THERE have been some odd features in the Six Nations so far. Ireland, playing with intelligence and admirable composure, sit at the top of the table with three victories. They haven’t really been stretched yet. It is curious, however, that in the try-scoring table they lie fifth, ahead only of France. Scotland, despite having lost all three matches, have scored four tries to Ireland’s three. Wales have also scored four, Italy six and England eight. Anyone who thinks the game is, or should be, all about scoring tries, should be scratching their head. Incidentally, nine of the 27 tries scored in the tournament to date came in the England-Italy match at Twickenham.
Another oddity has been the dearth of drop goals – only two in the first nine matches, and George Ford’s against Ireland came when the referee had signalled a penalty for England and was playing advantage. Yet, in these days of blanket defences, going for a drop goal is often the sensible option, a comparatively easy way of keeping the scoreboard ticking. Certainly, in the modern game, there are more opportunities to drop a goal than to score tries, but nobody at present seems as alert to the chance as Jonny Wilkinson and Ronan O’Gara were only a few years ago.
Never mind. The matches have been entertaining and it is amusing to hear the All Blacks coach, Steve Hansen, muttering about boring Northern Hemisphere rugby, with too much box-kicking. Given that New Zealand kick more than any other team, more even than South Africa and Argentina these days, and use the box-kick a lot, this was a bit strange. They do, of course, kick much more accurately than Scotland, Italy, France and England tend to. France, one might add, are playing so badly that it might be worth putting a bet on them to win the World Cup in the autumn, simply because of the hunch that things must come right for them some day. There would be more chance of that happening if Philippe St-Andre always picked Morgan Parra to start at scrum-half – and kept him on the field for 80 minutes. Now the word is that they may be without Parra and Wesley Fofana for the last two rounds. If they are indeed missing in Rome next week, Italy will probably be favourites to win.
Meanwhile, Scottish gloom may be alleviated by the reflection that our under-20 side, coached by Sean Lineen, have beaten both Wales and Italy. Since our record at age-group international rugby is poor, this is at least encouraging.
There is now so much professional rugby on television that it is easy to forget that, by far, the greatest part of the game is still happily amateur. This afternoon, Selkirk will be presented with the National League Division One champions’ trophy. Back in the early autumn, I remarked to someone standing beside me on the touchline, “if we go on playing as well as this we’re in danger of being promoted”. Well, that has happened, not only promoted, but as champions, with three matches still to be played. For one reason or another, I haven’t been able to get down to Philiphaugh as often as I would have wished, but the club’s record is remarkable, having won all their league games. All that remains to be done now is to finish the season with a hundred per cent win record. That would be some achievement, but, even as it is, Selkirk are surely the club of the year.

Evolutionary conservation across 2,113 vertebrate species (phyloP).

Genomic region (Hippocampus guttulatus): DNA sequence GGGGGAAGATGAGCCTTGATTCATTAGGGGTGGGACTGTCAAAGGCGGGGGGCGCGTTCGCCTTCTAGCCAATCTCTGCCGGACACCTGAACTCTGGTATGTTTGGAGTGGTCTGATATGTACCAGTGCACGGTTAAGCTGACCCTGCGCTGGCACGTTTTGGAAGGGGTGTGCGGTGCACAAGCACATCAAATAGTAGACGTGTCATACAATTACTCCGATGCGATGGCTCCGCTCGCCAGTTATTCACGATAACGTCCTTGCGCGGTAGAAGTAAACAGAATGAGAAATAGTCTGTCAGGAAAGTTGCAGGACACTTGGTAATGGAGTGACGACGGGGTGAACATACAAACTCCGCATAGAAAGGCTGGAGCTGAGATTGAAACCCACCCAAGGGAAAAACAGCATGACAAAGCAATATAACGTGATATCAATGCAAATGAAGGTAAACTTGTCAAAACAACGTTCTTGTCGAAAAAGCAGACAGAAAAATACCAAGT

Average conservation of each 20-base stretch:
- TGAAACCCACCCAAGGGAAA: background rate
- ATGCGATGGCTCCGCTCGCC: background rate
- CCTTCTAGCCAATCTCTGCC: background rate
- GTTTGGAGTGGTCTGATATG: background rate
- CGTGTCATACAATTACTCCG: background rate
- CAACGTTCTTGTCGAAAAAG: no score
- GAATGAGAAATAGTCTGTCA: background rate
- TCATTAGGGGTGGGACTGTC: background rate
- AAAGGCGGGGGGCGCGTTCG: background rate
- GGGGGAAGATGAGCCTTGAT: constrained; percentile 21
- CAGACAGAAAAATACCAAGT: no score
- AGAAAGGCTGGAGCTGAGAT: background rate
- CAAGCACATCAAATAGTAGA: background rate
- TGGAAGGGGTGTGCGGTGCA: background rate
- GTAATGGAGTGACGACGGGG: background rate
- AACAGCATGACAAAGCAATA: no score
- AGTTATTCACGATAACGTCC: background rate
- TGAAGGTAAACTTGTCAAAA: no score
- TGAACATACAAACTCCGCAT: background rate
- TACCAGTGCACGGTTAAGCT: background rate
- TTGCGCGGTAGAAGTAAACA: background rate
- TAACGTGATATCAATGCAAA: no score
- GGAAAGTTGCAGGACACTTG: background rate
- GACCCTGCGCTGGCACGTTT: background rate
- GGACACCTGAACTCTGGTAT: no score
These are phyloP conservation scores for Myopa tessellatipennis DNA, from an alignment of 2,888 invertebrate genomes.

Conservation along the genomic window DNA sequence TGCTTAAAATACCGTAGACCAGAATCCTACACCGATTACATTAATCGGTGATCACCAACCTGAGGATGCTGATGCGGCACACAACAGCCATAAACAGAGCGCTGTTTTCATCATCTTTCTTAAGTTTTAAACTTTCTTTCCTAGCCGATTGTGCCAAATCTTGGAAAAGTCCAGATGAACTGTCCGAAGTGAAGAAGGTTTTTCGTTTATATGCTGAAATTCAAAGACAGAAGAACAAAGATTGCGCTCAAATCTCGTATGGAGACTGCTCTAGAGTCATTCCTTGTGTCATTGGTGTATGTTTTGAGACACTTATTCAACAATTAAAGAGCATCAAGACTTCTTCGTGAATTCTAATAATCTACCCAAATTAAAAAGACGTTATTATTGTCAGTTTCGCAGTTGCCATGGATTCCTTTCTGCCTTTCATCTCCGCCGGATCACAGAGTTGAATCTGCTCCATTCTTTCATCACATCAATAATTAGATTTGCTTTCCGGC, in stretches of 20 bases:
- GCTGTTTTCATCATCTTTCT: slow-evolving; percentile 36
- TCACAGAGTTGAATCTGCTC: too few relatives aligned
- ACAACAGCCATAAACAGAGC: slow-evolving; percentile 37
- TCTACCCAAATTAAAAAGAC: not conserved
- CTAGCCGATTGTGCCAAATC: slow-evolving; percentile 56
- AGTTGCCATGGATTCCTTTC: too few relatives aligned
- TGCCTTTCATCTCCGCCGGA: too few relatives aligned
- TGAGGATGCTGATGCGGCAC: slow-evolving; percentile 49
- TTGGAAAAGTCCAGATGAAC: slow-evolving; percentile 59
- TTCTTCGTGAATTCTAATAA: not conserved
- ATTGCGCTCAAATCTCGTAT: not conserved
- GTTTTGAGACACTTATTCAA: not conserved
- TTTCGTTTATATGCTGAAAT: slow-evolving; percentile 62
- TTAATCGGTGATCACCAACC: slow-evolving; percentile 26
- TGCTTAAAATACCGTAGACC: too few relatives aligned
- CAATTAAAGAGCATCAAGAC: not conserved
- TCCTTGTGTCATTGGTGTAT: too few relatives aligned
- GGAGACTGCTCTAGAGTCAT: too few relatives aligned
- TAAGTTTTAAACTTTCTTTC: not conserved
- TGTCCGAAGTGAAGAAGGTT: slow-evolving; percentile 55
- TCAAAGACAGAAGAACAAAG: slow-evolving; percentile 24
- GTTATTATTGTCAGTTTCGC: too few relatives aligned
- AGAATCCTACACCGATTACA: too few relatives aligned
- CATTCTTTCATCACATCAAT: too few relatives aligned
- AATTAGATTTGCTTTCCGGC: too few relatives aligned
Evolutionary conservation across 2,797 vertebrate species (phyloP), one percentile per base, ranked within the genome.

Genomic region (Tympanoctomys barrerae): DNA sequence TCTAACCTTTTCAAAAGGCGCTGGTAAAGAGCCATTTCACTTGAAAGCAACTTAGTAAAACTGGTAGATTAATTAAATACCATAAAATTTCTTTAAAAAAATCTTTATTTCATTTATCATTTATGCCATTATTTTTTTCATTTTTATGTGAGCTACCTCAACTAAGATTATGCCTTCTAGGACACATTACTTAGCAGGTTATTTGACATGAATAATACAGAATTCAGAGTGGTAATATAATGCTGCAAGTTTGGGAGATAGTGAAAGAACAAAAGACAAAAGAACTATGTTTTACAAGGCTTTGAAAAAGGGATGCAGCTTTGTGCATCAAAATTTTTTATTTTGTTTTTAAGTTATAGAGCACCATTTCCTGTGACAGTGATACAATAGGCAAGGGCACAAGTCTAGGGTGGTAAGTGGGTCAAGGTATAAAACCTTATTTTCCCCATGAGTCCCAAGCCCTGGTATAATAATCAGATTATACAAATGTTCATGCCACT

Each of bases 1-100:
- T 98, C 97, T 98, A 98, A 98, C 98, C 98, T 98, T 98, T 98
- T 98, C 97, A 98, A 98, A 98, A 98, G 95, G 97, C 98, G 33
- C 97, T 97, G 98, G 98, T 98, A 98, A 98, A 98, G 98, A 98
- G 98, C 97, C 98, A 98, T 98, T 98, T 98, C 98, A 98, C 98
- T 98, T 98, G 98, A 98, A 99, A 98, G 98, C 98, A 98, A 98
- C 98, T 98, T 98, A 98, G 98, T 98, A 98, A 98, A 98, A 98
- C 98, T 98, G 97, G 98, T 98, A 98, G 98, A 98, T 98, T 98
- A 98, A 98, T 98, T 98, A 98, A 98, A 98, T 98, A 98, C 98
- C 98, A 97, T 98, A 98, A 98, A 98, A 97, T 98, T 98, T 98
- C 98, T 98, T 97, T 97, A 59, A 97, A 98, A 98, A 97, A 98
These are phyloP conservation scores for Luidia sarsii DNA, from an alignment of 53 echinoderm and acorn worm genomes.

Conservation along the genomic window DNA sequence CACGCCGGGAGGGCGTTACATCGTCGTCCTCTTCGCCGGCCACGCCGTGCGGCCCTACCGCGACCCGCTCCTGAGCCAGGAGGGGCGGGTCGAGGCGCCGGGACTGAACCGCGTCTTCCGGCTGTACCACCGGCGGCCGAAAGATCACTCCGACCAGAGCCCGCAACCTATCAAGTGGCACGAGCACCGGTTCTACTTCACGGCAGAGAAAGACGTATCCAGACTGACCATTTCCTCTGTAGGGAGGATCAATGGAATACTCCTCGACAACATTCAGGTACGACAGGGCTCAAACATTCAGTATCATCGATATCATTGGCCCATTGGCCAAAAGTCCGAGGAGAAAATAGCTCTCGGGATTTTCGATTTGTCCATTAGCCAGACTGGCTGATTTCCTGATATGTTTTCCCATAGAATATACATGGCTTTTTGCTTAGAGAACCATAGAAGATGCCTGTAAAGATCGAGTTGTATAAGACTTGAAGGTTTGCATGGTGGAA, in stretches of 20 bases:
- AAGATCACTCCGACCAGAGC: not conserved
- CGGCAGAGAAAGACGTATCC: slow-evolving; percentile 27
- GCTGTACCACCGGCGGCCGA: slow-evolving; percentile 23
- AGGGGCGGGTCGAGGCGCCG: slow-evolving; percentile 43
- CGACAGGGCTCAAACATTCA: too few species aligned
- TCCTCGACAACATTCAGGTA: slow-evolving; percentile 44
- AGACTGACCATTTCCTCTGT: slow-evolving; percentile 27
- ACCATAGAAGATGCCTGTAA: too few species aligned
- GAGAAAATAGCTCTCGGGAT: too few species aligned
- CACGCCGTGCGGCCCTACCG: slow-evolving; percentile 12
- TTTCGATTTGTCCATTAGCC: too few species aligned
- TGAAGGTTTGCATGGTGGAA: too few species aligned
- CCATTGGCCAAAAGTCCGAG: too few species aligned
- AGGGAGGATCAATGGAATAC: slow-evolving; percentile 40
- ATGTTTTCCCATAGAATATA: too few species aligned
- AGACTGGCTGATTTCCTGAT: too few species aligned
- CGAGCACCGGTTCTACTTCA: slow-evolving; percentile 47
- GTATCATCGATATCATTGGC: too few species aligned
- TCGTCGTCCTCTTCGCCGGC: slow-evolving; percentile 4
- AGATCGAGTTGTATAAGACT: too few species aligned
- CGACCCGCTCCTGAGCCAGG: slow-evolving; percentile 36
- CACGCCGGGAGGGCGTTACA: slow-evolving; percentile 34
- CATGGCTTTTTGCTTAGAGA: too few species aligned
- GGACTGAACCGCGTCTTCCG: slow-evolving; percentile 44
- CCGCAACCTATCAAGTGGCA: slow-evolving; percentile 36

Recruiting Peter Wright, the former Boroughmuir, Scotland and Lions prop, as head coach was clearly a masterstroke, not only because of the experience and enthusiasm he has brought, but because he has recognised that amateurs play rugby for fun and so training sessions, as well as matches, should be enjoyable. Though the pack regularly includes three or four “outsiders” – some of whom have, however, been at Philiphaugh for a few seasons now – the mostly young backs are all home-grown, products of the high school and youth club. They have been playing sparkling and audacious rugby, and it will be interesting to see how they face up the stiffer challenge in store for them next year. I’m pretty sure they will continue to play in the same adventurous spirit.
Selkirk’s promotion means that there will be four Borders clubs in next season’s Premier League, which is almost like a return to the old days when the South of Scotland used to win the District Championship and the Borders clubs regularly supplied at least half of the Scotland XV. Six of them were represented in the 1984 Grand Slam side: Gala (Peter Dods, Jim Aitken and David Leslie), Hawick (Colin Deans, Alastair Campbell and Alan Tomes) Selkirk (John Rutherford and Iain Paxton), Kelso (Roger Baird), Melrose (Keith Robertson) and Jed-Forest (Roy Laidlaw). Not a southern hemisphere import in sight and not a single one of them dependent on a grandparental qualification. Happy days, but past ones now. Incidentally, most of those listed here were in the XV that secured our last victory at Twickenham in March 1983, one of the tries being scored by Gala lock Tom Smith, the other by Laidlaw, while Keith Robertson dropped a goal.
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